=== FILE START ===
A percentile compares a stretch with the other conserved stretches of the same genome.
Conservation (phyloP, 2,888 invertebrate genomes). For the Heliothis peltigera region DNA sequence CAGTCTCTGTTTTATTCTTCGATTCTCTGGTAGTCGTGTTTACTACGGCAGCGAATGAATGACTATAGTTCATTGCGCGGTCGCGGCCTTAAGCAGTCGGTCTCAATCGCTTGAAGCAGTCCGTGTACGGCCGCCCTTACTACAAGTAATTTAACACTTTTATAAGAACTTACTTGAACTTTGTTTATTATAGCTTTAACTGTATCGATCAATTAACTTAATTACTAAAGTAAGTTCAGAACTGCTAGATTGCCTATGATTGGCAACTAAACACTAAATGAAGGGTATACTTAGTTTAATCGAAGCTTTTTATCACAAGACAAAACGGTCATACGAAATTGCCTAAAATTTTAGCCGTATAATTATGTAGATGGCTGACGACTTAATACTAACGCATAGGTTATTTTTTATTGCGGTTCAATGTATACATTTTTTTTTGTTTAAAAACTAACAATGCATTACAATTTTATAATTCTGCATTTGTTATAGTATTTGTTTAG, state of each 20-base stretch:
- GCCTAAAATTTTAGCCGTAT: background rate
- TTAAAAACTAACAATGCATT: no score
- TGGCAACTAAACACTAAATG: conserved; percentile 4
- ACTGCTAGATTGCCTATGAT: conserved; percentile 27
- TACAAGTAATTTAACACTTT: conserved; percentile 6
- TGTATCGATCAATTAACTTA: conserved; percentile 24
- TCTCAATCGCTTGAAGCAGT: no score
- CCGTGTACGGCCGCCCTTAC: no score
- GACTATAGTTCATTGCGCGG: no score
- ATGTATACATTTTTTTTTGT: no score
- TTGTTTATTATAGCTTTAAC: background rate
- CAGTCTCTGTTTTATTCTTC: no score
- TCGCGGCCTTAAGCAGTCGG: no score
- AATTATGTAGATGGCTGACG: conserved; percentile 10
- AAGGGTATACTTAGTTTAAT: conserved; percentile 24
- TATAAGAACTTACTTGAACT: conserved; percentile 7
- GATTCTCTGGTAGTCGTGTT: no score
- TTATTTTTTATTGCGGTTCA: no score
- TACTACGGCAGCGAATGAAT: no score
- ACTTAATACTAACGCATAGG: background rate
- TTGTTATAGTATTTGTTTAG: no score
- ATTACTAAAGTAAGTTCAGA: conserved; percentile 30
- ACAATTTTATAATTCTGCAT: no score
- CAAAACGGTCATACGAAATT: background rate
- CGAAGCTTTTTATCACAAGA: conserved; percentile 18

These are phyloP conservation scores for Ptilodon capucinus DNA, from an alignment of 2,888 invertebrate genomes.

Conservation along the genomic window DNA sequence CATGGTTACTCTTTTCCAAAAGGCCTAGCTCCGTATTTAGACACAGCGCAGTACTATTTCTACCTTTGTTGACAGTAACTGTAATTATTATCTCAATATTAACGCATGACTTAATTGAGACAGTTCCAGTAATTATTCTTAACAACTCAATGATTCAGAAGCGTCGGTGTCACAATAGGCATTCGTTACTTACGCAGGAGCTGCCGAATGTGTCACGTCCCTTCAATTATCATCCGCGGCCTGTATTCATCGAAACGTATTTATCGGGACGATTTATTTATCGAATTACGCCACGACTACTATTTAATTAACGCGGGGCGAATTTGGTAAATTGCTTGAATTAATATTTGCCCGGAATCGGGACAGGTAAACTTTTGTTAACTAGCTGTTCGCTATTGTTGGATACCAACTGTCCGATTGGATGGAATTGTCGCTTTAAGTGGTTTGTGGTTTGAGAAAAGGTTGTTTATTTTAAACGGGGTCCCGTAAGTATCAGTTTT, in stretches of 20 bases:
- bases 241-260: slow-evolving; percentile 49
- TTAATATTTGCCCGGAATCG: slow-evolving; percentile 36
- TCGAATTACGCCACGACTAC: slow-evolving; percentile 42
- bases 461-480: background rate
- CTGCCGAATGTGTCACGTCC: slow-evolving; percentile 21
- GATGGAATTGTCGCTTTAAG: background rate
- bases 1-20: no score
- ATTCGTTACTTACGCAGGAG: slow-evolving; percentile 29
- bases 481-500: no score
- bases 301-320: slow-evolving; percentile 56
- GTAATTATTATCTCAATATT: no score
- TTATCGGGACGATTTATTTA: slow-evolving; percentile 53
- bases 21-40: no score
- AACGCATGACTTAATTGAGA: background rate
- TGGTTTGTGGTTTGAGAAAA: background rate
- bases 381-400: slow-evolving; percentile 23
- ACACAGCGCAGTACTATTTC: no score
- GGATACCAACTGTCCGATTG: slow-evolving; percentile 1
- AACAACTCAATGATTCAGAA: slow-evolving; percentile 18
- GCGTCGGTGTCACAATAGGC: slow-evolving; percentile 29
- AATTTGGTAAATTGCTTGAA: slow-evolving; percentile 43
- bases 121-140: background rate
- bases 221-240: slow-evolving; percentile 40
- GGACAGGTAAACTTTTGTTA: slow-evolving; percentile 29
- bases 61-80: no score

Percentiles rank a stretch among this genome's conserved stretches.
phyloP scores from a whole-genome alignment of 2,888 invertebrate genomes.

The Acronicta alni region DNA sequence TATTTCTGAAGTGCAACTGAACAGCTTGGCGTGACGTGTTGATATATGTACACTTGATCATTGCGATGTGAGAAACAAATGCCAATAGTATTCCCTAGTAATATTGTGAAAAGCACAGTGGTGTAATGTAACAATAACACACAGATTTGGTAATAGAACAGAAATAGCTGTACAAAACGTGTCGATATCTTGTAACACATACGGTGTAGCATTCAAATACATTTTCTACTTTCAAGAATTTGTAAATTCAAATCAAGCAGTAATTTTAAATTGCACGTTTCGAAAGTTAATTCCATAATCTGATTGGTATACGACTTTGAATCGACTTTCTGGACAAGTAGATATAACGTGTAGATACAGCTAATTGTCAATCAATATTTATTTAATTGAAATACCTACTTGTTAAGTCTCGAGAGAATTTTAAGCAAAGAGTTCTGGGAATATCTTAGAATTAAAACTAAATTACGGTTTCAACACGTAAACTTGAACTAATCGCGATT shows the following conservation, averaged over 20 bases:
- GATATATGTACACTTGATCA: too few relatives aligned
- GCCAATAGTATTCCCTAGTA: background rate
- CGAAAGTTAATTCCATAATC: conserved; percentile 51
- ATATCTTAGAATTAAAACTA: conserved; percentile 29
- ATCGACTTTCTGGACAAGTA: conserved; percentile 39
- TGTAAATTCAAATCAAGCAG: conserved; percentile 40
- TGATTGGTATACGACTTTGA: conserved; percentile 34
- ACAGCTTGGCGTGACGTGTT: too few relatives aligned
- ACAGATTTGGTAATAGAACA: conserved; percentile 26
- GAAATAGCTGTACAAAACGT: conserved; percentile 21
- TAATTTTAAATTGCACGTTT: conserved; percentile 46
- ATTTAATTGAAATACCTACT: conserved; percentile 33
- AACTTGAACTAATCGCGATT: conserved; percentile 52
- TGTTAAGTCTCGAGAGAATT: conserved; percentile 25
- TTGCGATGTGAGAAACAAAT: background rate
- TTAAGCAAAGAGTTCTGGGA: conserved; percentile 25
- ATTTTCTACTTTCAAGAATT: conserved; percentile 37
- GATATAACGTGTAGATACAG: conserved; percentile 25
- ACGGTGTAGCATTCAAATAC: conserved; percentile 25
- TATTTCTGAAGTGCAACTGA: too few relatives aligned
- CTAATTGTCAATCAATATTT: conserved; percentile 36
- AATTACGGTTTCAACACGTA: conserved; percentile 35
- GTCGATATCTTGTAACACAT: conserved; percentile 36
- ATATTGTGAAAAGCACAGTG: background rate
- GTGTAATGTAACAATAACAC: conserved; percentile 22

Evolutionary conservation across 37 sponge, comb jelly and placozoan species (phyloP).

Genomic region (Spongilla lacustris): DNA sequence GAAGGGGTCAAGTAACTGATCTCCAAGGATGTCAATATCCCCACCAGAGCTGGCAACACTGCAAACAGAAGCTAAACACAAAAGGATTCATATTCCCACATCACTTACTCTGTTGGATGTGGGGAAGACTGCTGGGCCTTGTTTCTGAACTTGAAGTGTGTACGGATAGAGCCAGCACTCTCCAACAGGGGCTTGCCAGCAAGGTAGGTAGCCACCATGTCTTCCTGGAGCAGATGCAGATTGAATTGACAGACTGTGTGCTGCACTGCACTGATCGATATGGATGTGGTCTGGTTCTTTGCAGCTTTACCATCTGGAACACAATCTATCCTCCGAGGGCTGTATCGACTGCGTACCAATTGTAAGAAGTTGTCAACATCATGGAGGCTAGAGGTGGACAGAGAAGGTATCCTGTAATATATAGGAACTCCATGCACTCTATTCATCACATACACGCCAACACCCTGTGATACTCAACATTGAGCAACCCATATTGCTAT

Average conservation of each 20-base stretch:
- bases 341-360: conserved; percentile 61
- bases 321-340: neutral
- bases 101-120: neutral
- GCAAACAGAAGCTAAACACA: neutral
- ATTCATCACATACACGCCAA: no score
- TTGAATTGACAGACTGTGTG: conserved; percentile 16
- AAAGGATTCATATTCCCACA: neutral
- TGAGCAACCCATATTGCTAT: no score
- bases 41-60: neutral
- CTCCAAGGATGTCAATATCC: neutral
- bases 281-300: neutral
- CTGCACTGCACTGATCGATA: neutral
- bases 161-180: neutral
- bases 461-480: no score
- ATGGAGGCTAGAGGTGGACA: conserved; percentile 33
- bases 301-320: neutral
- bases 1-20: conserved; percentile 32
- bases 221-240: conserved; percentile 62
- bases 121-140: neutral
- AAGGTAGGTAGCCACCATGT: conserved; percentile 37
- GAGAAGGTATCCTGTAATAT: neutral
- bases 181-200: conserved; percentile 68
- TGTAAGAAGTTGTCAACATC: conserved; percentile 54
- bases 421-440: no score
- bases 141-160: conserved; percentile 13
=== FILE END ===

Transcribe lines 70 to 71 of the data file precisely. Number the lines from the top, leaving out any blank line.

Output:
- AACTTGAACTAATCGCGATT: conserved; percentile 52
- TGTTAAGTCTCGAGAGAATT: conserved; percentile 25